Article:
Printer Friendly

It's a fruit and custard classic ... but prettier and easier to make.

It's a fruit and custard classic . . . but prettier and easier to make

Glistening strands of melted sugar form acrackly caramel not over fruit and custard in this stunning variation on creme brulee. Not only is this dessert prettier than the classic; it's also easier to make.

First you bake a tender custard, flavoredto complement the fruit you've chosen as a topping.

To caramelize sugar, you simply heat it ina pan until it melts and turns a delicate amber color. Drizzle this hot liquid over fruit arranged on the cooled custard; the caramel takes just a few minutes to become crisp and


As the caramel absorbs moisture from thedessert, it will quickly start to melt. Serve the dessert as soon as it's assembled, so you get to savor the contrasting textures.

Peach-Blueberry Crackle Brulee

5 large eggs

1 1/4 cups sugar

1 1/4 cups milk

1 1/4 cups whipping cream or light cream(half-and-half)

1 teaspoon grated lemon peel

1 1/2 teaspoons vanilla

1/2 teaspoon almond extract

1/4 cup orange-flavored liqueur suchas Grand Marnier or triple sec

Boiling water

2 medium-size firm-ripe peaches

1 tablespoon lemon juice

1/4 cup blueberries

In a bowl, whisk eggs and 3/4 cup of thesugar just until eggs are blended but not frothy. Gently whisk in milk, cream, lemon peel, vanilla, almond extract, and liqueur just to blend well.

Set a shallow 10-inch round (or shallow1 1/2-qt.) baking dish (such as a quiche or pie pan) in a larger pan (such as a roasting pan). Place both on center rack of a 350| oven. Pour egg mixture into the smaller dish, and pour boiling water into larger pan; water should be 1/3 to 1/2 the depth of the custard mixture.

Bake until custard jiggles only slightly incenter when gently shaken, about 18 minutes. Protecting your hands, lift custard dish from hot water (you can support dish with 2 wide spatulas) and let cool on a rack. When cool, cover with plastic wrap and chill at least 1 hour or overnight.

Up to 1 hour before serving, half-fill a 3- to4-quart pan with water. Bring to a boil over high heat. Immerse peaches in boiling water for 30 seconds; lift out with a slotted spoon. Let cool (to speed, immerse briefly in cold water), then pull skin from fruit with a knife. Cut peaches in half; cut each half into 4 wedges. Discard pits. Coat wedges with lemon juice to slow darkening. Drain off lemon juice.

Arrange peaches on custard, leaving a 1-inchborder of custard inside dish rim. Scatter berries over peaches.

About 15 minutes before serving, put theremaining 1/2 cup sugar in an 8- to 10-inch frying pan (nonstick, if desired) over medium-high heat. Heat, tilting and shaking pan frequently, until sugar melts and becomes a pale amber syrup, about 8 minutes; watch closely, since it scorches easily. Remove at once from heat.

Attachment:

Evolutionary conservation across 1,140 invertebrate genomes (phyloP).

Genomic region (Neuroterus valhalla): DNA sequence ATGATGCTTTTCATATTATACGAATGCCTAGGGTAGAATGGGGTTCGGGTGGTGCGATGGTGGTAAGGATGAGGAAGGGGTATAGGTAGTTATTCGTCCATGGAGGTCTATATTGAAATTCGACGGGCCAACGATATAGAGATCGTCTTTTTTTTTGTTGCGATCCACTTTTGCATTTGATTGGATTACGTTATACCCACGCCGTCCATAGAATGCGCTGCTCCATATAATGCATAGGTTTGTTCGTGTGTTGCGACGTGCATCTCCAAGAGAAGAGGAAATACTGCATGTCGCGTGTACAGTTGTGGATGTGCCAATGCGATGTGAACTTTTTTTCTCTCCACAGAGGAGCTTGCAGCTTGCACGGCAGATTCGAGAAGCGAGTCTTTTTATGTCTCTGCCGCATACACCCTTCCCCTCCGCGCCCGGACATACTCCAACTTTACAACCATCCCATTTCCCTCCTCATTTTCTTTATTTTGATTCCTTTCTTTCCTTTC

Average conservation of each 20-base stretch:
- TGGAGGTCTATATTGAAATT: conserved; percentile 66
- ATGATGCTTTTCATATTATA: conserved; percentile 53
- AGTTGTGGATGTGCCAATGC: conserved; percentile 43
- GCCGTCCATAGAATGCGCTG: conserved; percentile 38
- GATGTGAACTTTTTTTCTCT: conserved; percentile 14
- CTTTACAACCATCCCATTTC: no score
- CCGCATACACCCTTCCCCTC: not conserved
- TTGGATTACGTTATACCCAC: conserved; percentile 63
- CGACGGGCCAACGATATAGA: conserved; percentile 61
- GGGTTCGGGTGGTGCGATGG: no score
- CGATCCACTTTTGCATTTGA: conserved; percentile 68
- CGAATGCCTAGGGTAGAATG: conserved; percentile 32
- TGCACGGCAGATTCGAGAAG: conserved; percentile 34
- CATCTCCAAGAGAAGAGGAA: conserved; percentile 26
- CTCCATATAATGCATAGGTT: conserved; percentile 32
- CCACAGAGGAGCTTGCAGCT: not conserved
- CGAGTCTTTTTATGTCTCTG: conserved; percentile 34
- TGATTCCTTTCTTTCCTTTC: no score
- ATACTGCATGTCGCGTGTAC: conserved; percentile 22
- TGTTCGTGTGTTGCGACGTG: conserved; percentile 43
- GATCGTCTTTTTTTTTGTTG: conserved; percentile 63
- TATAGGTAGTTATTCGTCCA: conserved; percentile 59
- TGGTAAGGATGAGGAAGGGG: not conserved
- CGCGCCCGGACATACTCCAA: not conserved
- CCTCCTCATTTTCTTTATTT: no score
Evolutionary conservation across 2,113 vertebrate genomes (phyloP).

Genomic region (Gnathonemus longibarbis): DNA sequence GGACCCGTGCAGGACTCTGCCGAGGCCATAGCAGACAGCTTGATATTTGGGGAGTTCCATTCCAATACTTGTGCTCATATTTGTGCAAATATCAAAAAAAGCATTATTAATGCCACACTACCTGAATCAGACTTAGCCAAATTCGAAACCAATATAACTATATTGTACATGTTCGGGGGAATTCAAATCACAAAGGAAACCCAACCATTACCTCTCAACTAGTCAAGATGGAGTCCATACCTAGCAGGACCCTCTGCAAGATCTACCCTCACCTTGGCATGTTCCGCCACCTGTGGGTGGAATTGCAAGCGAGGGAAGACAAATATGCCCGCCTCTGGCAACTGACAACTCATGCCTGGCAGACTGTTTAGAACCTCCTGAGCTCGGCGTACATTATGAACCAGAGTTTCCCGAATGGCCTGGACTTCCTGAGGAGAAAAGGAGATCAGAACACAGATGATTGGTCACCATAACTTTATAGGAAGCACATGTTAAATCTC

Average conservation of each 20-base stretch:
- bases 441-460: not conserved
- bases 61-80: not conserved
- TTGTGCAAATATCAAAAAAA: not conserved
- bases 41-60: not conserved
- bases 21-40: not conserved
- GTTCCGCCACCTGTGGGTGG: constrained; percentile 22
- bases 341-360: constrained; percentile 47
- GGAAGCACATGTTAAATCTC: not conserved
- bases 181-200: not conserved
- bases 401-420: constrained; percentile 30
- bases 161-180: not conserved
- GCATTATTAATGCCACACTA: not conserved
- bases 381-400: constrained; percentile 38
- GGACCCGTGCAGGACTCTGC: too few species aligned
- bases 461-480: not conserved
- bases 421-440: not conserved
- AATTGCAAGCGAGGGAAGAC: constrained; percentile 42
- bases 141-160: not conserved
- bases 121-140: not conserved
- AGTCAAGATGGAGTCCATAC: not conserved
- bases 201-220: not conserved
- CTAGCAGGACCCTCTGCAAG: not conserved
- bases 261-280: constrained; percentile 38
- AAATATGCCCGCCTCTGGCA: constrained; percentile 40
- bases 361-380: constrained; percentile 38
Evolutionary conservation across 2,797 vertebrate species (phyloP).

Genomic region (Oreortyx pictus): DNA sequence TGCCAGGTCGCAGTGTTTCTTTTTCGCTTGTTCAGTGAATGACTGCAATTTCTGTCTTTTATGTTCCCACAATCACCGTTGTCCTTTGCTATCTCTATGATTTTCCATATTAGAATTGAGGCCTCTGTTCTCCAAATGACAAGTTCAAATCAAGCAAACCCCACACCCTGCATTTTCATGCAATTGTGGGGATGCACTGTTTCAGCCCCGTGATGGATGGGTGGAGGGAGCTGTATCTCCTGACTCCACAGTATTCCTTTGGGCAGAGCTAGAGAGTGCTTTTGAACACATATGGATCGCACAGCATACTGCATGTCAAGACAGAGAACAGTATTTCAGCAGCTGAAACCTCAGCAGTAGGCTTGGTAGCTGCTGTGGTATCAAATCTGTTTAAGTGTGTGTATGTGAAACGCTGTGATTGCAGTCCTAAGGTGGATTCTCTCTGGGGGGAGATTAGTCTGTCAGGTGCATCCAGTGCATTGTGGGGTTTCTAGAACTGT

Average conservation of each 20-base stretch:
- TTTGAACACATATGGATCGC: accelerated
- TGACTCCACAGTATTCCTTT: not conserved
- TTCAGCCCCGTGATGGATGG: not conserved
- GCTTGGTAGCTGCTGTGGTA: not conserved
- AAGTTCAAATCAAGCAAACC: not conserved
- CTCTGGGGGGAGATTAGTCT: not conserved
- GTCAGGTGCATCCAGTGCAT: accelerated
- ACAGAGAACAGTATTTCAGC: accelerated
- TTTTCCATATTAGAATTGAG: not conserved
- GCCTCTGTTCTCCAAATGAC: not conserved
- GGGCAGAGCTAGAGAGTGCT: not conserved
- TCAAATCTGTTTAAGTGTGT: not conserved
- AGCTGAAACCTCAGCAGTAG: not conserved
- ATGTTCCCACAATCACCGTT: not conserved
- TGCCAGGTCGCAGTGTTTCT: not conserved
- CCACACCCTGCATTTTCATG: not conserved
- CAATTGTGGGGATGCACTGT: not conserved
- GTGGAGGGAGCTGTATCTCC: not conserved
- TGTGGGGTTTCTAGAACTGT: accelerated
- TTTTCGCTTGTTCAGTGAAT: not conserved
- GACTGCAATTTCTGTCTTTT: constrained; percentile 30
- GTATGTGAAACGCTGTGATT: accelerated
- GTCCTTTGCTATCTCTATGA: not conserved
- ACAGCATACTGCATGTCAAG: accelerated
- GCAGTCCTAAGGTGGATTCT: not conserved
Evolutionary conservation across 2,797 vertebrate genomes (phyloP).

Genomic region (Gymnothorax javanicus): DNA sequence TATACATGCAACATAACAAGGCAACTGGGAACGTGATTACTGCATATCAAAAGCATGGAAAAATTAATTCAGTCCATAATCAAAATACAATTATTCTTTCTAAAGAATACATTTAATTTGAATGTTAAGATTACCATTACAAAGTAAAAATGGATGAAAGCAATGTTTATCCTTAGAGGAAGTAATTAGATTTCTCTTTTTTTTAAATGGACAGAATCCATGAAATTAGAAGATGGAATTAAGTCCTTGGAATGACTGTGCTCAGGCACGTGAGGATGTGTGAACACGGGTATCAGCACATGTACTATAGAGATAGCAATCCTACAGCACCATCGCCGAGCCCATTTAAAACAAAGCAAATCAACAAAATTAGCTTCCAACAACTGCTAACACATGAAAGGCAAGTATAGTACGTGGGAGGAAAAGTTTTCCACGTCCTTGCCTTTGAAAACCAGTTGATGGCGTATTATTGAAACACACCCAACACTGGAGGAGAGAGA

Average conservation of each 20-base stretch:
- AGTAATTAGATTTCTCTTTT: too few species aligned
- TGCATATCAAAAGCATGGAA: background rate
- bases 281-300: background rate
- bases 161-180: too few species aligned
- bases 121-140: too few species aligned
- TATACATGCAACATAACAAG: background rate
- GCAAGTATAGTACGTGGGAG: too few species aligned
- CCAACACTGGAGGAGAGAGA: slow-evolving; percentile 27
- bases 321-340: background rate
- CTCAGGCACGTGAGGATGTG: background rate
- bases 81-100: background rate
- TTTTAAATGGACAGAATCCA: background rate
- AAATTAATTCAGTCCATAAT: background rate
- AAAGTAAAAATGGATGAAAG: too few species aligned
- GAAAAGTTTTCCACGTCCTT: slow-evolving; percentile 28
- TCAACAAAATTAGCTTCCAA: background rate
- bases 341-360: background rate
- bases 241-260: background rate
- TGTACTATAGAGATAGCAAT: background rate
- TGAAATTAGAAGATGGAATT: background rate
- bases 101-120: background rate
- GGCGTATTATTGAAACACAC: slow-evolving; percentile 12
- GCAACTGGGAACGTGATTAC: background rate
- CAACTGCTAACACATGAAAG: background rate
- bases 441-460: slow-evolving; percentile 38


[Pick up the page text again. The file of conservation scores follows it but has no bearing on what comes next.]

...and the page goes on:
Tilt pan to pool caramel in 1 side. Stirslowly with a long-handled metal teaspoon until caramel thickens, 1 1/2 to 2 minutes. Working quickly, pour syrup from spoon in a thin stream, crisscrossing fruit and custard to create a golden lace topping; use all the caramel. Let stand about 3 minutes for caramel to harden.

To serve, break through caramel with aspoon and ladle portions of fruit and custard onto dessert plates. Makes 6 to 8 servings.

Berry Crackle Brulee

Prepare peach-blueberry crackle brulee(recipe precedes), but omit the lemon peel and almond extract and add 2 teaspoons grated orange peel.

Instead of peaches, blueberries, and lemonjuice, use 2 cups strawberries (rinsed, hulled, and drained well) and 1/2 cup respberries (rinsed and drained well). Arrange strawberries, tips up, in a single layer atop custard, leaving a 1-inch border of plain custard inside dish rim. Tuck raspberries among the strawberries, then coat with caramel.

Cherry Crackle Brulee

Prepare peach-blueberry crackle brulee(recipe precedes), but omit peaches, lemon juice, and blueberries. Instead, use 2 cups pitted sweet cherries, such as Bing. Arrange cherries atop custard, leaving a 1-inch border of plain custard inside dish rim, then coat with caramel.

Photo: 1. Pour boiling water into larger pan toinsulate custard so it cooks evenly

Photo: 2. Scatter blueberries over peachslices on cooled, baked custard

Photo: 3. Melt sugar, shaking pan, until itbecomes a golden caramel liquid

Photo: 4. Drizzle hot caramel over top;it hardens in a few minutes

Photo: Break through a delicate golden webof crackly caramelized sugar to dish up smooth custard, juicy peaches, blueberries. Bake custard ahead; top with fruit and caramel just before serving--caramel melts on standing
COPYRIGHT 1987 Sunset Publishing Corp.
No portion of this article can be reproduced without the express written permission from the copyright holder.
Copyright 1987 Gale, Cengage Learning. All rights reserved.

Article Details
Printer friendly Cite/link Email Feedback
Title Annotation:includes recipes
Date:Aug 1, 1987
Previous Article:Landscaped by nature ... or you; here are ways to get plants and swimming pools working together, almost naturally.
Next Article:Japanese herbs: easy to use, easy to grow.

Related Articles
She paints the desserts.
Step by step to Mexico's classic custard ... or Morocco's exotic cousin of chicken pot pie.
Cool cooking in the microwave.
A fanciful light dessert for spring.
Time for a cool summer smoothie!
Food: Pure passion; A fruity revamp of the good old creme caramel.
Add a little zest to your cooking; food & drink.
Dessert as health food? When you make smart choices, dessert can actually be good for you.
Aulds new range of desserts with Thomas Lowndes & Co.

Terms of use | Copyright © 2017 Farlex, Inc. | Feedback | For webmasters